Molluscs in the Class Bivalvia feed on phytoplankton and detrital particles suspended in the water column, serving as a key trophic link between microscopic primary producers and higher consumers. Epibenthic bivalves can function as ecosystem engineers through the provision of hard substrate and three-dimensional biogenic structure, while infaunal bivalves can function as engineers through physical alteration of soft substrate habitats. Numerous native and non-native species of bivalves occur in Puget Sound, including important aquaculture species such as Pacific oysters (Crassostrea gigas), non-native invasive species such as the purple varnish clam (Nutallia obscurata), and species targeted in recreational fisheries (e.g., nativelittleneck clams and non-native Manila clams). The native geoduck clam, Panopea generosa, is valued as a commercially-fished species and as an aquaculture species. The native Olympia oyster, Ostrea lurida (also known as Ostreola conchaphila) currently is a restoration target in Puget Sound, having been depleted through human activities in the last century.
Invasive species are considered a top threat to the balance of ecosystems worldwide. New discoveries of non-native green crabs in Puget Sound have highlighted that concern here at home, but invasive species can impact more than just the food web. Some introduced species can produce toxins that accumulate in shellfish or by directly infecting the human body.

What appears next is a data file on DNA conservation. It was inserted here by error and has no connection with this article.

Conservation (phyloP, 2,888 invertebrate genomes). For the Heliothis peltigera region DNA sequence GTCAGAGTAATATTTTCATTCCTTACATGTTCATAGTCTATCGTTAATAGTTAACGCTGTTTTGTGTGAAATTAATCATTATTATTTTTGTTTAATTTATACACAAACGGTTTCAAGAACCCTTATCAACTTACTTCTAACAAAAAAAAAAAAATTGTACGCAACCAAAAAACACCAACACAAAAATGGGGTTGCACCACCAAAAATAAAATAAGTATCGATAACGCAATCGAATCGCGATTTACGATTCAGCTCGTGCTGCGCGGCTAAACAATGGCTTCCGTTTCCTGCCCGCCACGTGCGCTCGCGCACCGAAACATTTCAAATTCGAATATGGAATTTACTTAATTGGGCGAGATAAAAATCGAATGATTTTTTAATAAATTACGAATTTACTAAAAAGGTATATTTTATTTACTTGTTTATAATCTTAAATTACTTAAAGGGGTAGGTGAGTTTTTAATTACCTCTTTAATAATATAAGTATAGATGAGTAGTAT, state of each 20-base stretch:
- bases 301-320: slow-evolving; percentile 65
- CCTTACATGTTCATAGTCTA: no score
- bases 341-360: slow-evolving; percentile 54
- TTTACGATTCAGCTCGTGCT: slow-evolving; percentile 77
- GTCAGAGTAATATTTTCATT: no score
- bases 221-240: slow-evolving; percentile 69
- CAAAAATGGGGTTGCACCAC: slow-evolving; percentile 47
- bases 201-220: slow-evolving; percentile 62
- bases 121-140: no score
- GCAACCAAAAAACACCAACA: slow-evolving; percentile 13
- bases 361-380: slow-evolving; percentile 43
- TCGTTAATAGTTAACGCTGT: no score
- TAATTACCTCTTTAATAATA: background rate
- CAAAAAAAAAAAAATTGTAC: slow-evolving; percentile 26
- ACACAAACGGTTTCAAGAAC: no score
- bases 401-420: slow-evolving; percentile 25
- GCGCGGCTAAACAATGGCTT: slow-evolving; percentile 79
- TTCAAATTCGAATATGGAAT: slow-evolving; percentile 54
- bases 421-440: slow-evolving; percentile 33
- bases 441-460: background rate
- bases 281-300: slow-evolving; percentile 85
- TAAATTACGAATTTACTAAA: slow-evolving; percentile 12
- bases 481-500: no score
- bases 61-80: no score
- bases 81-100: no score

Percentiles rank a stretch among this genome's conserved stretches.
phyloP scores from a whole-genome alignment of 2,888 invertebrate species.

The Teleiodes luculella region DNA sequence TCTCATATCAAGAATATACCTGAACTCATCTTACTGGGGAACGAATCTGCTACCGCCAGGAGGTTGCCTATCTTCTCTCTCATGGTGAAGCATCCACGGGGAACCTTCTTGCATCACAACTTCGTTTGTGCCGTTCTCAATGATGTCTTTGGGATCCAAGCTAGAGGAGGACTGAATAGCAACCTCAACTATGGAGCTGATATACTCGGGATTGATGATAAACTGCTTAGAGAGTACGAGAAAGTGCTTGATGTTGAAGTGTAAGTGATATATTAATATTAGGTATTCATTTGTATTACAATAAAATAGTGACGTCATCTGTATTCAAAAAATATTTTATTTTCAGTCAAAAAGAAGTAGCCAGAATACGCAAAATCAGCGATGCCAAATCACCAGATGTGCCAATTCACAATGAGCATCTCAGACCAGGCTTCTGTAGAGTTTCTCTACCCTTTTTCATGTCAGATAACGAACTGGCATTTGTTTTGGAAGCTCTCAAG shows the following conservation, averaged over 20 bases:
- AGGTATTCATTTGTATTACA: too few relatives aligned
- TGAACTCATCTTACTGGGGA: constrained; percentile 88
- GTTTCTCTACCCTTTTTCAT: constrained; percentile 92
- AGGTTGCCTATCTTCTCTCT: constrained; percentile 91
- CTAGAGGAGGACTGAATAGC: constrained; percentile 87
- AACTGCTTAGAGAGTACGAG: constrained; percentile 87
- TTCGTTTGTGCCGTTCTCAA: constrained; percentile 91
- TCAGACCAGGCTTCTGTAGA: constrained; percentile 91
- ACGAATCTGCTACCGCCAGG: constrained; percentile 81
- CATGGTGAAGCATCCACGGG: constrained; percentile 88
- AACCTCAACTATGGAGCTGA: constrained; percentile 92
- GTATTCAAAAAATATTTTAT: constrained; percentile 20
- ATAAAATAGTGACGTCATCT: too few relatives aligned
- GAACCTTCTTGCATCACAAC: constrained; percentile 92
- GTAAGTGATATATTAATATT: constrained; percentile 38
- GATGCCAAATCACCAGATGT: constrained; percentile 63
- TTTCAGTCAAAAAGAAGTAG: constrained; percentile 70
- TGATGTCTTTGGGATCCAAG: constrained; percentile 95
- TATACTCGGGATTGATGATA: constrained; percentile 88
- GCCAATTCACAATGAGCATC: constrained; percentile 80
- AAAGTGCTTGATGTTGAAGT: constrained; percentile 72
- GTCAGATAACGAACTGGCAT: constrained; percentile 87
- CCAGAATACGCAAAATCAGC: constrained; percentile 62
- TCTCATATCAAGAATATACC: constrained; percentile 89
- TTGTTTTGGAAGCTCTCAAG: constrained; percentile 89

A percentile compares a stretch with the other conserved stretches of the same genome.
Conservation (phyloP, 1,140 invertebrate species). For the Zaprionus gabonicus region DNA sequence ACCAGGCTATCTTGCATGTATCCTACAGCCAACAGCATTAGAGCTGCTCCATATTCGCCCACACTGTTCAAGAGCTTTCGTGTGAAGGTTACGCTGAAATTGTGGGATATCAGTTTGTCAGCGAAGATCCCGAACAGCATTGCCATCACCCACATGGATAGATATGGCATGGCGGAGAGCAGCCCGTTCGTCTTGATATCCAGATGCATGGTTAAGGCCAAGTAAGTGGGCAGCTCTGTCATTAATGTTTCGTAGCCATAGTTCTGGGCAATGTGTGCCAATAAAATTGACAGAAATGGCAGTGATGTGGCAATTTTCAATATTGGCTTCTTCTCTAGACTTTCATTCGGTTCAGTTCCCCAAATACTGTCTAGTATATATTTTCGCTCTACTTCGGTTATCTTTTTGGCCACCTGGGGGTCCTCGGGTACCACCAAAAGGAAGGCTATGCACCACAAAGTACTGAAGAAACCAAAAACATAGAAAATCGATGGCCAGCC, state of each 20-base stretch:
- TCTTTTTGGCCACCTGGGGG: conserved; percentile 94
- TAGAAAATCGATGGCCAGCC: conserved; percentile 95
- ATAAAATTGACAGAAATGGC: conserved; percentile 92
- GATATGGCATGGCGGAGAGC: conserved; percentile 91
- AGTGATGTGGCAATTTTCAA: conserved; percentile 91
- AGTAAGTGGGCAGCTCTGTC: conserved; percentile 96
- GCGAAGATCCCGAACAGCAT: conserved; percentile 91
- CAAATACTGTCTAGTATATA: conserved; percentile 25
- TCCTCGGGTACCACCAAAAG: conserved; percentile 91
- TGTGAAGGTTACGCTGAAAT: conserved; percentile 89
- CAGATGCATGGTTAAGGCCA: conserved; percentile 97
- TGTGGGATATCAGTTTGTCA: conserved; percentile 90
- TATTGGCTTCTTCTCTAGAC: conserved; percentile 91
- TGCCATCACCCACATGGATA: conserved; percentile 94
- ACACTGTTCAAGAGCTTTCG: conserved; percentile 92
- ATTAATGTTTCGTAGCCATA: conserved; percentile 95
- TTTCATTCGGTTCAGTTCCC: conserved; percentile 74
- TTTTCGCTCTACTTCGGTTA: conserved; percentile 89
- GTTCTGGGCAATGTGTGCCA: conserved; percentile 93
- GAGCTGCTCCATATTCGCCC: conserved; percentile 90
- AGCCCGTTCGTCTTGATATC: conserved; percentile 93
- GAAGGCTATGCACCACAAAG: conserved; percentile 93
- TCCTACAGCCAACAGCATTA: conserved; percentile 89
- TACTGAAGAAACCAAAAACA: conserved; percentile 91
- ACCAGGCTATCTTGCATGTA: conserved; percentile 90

Social scientists around the Salish Sea are predicting the effects of environmental change through the lens of culturally important foods.
Environmental samplers may provide early detection of harmful algal blooms (HABs) in Puget Sound. This toxic algae is expected to increase as the climate changes, bringing with it new and potentially more severe outbreaks of shellfish poisonings.
A 2005 report from the Washington Sea Grant Program describing the history and current state of native Olympia oysters including their ecology, history with human interactions, prefered habitat, and reestablishment efforts in the Puget Sound region.
This 2006 technical report for the Puget Sound Nearshore Partnership describes how shellfish have high ecological, economical, cultural, recreational value, however human activity is threatening their existence by altering their native habitat with changes in land use, shoreline modifications, stormwater, sewage and industrial discharge.
Northwest Coast First Peoples made clam garden terraces to expand ideal clam habitat at tidal heights that provided optimal conditions for clam growth and survival, therefore enhancing food production and increasing food security.
A November 2013 literature review by Washingtom Sea Grant synthesizes the state of the science of geoduck clams and the potential environmental impacts of geoduck aquaculture in the Puget Sound region.